The UK’s Improving Access to Psychological Therapies (IAPT) program has been shown to help 1 in 6 patients stop their antidepressant by providing supportive psychotherapy (NHS Digital, 2014).

Cognitive behavioral therapy (CBT) has not been extensively researched for helping with antidepressant withdrawal and residual depressive effects, but the available research is positive. Depressive patients successfully treated with antidepressants showed fewer residual symptoms after discontinuation if they also received CBT and they had a 15% relapse rate by 2 years compared to a 35% rate among people who only received normal clinical management after stopping. Because non-drug depression therapy comes with few downsides or risks, it is worth pursuing that form of therapy after completing an antidepressant course rather than stopping all forms of depression treatment.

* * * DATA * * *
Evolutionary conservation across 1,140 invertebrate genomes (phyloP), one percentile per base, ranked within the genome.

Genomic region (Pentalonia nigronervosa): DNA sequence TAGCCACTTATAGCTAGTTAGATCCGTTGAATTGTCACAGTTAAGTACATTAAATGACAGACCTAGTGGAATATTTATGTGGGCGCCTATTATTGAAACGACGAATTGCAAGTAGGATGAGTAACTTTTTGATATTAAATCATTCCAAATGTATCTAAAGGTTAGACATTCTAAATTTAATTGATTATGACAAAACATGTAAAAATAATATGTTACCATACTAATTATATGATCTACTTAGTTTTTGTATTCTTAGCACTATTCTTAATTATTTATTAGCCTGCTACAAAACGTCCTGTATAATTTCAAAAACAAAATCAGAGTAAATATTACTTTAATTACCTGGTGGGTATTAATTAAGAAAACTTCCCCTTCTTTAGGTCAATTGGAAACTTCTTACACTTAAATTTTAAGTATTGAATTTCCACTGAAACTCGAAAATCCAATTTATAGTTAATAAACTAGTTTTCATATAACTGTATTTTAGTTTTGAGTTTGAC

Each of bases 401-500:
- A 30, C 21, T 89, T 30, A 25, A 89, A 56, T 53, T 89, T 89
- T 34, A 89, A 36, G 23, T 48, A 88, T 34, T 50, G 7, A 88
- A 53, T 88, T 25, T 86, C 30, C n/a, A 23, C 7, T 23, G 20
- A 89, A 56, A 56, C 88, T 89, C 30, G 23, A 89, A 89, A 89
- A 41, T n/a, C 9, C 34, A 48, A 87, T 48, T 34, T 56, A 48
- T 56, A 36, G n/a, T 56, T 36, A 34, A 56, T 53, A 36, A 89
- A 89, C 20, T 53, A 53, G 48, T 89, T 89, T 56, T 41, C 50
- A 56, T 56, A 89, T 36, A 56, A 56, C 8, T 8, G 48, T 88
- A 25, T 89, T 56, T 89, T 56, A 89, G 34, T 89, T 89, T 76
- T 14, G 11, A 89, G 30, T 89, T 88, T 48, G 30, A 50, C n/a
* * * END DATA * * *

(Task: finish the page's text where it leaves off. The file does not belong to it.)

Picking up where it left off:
In a small case series involving 3 patients with paroxetine-induced withdrawal issues, CBT was also helpful, though little can be determined from an uncontrolled review of three cases (Belaise, 2014).

Treatment

When someone experiences withdrawal symptoms after stopping an antidepressant, the initial response should be to avoid any treatment because of the high likelihood of the symptoms resolving on their own. If the symptoms do not resolve or they increase to an unsustainable level, the same antidepressant should be restarted, followed by a slow taper. While a lower dose of the medication may be effective, the original dose has the greatest chance of working.